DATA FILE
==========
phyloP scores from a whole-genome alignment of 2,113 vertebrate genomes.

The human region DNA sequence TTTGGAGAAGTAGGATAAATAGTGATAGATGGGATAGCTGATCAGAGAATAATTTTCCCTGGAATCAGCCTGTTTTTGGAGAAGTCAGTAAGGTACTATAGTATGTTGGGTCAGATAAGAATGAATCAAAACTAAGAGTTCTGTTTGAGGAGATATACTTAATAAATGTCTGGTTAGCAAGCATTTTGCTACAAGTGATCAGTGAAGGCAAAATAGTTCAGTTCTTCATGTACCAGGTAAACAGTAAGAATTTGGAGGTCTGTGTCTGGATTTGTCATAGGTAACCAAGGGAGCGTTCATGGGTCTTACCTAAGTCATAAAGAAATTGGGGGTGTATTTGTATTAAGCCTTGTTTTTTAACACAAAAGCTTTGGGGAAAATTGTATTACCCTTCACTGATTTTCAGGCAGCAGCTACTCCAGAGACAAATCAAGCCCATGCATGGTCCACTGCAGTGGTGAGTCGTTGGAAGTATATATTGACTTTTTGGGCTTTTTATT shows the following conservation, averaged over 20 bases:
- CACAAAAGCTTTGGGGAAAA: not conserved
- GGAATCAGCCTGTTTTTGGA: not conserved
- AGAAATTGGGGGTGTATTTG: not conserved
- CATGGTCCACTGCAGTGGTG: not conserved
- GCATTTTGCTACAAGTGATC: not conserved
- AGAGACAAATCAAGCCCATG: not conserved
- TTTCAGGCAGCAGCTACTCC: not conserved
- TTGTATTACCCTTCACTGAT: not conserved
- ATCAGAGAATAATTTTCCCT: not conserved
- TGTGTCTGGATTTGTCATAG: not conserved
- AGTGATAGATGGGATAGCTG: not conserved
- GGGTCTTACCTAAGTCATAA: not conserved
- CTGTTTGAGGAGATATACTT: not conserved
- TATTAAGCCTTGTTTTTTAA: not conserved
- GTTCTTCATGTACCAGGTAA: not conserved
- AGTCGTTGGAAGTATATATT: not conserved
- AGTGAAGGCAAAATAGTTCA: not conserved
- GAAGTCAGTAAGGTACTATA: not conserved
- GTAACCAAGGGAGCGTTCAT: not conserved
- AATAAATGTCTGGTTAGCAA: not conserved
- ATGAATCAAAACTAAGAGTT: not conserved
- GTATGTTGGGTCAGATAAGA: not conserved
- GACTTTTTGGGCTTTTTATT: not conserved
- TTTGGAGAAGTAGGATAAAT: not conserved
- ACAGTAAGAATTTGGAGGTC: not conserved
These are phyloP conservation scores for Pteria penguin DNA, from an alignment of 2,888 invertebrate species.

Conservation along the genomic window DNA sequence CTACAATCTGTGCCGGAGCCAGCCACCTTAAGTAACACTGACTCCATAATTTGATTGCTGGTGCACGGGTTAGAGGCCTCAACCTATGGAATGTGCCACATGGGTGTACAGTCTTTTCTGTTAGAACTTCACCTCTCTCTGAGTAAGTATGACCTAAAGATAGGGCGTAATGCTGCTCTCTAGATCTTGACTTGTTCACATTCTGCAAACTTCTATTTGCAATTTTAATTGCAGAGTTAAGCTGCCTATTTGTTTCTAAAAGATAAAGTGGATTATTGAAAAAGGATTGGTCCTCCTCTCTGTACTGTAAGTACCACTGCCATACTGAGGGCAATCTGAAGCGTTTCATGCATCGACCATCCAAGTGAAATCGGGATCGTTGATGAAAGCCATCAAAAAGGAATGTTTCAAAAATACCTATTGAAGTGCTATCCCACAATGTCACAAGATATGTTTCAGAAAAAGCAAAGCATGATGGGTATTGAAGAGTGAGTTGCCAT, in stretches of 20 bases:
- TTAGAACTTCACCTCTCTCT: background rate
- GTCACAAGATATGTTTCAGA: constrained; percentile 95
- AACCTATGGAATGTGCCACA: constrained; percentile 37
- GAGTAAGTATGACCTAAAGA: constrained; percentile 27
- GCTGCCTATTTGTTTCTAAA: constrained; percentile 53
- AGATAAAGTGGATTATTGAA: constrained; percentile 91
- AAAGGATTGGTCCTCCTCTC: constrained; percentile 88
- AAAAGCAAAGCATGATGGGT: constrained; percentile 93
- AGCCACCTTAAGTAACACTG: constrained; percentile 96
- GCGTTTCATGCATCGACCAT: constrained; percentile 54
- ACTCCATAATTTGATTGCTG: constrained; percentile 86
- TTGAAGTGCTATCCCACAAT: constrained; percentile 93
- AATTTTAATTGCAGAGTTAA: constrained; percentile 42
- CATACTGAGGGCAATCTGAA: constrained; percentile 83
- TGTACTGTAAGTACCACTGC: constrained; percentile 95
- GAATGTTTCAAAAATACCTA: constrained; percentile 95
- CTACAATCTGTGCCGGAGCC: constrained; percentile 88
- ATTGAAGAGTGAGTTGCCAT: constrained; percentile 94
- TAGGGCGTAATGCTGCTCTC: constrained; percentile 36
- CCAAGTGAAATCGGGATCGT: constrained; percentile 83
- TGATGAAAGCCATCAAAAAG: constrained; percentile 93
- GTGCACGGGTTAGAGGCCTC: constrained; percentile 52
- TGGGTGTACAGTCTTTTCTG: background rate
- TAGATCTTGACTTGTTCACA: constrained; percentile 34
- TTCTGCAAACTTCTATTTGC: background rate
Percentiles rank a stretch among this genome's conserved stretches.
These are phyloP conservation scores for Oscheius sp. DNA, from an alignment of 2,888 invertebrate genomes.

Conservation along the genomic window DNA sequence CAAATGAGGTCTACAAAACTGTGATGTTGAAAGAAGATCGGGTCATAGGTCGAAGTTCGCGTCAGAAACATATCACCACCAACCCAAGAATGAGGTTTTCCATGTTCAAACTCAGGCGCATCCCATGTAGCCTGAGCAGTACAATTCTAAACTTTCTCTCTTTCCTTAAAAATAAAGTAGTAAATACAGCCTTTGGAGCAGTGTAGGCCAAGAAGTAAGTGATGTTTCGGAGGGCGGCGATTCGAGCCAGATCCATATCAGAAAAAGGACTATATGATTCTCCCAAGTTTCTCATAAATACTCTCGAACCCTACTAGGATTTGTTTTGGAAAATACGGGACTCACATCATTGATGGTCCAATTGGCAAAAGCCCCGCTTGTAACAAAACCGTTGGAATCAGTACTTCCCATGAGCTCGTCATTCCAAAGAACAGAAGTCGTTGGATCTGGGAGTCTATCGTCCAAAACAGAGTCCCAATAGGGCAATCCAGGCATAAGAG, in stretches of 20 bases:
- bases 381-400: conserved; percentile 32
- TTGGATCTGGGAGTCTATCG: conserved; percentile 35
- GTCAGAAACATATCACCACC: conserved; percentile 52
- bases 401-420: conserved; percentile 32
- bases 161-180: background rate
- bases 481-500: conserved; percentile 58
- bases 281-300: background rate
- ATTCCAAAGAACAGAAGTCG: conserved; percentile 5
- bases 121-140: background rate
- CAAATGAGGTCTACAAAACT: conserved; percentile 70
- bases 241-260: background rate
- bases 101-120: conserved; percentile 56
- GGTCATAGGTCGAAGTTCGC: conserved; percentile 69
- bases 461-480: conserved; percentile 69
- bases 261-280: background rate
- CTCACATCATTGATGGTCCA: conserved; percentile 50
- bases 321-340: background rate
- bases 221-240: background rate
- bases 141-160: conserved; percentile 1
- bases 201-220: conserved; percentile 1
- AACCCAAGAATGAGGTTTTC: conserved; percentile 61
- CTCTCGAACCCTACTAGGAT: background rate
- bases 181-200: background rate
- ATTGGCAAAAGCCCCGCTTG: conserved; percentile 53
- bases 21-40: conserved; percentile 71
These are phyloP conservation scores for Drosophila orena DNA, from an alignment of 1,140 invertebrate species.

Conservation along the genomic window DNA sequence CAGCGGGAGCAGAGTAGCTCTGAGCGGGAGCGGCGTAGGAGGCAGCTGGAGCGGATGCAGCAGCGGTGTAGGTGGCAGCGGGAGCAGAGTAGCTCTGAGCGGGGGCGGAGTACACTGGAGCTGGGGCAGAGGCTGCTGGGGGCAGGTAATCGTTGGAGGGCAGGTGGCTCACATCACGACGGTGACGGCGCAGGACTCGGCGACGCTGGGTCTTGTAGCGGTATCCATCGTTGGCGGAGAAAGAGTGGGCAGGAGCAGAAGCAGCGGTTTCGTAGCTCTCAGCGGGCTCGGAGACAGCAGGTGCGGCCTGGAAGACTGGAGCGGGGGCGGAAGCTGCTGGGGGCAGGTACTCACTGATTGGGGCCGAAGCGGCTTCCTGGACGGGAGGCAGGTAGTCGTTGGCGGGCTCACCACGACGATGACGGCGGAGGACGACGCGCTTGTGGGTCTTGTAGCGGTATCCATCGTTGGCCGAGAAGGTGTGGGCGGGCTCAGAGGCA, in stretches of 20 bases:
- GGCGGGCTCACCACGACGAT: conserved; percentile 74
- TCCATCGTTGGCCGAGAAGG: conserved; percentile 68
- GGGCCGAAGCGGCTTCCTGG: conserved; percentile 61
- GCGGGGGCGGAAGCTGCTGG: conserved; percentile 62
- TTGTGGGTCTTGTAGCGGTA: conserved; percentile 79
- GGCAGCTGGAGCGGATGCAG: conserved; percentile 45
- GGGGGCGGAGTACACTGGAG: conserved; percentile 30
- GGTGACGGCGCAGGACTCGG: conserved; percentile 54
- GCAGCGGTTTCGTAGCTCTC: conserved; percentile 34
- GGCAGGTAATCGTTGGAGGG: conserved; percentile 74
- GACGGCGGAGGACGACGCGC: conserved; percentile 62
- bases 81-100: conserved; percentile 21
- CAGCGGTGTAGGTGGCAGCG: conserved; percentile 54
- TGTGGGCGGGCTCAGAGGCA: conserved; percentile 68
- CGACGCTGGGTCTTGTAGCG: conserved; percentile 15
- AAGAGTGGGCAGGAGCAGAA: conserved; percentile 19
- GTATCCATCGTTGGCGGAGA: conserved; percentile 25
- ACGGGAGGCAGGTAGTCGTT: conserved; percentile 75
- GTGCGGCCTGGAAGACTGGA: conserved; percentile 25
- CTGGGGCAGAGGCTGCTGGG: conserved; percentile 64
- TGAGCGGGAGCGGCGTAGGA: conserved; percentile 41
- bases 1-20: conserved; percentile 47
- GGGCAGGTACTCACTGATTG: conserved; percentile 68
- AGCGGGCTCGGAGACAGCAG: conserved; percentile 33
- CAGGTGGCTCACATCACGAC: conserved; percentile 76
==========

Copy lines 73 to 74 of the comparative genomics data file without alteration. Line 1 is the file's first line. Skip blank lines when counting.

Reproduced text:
- CTCACATCATTGATGGTCCA: conserved; percentile 50
- bases 321-340: background rate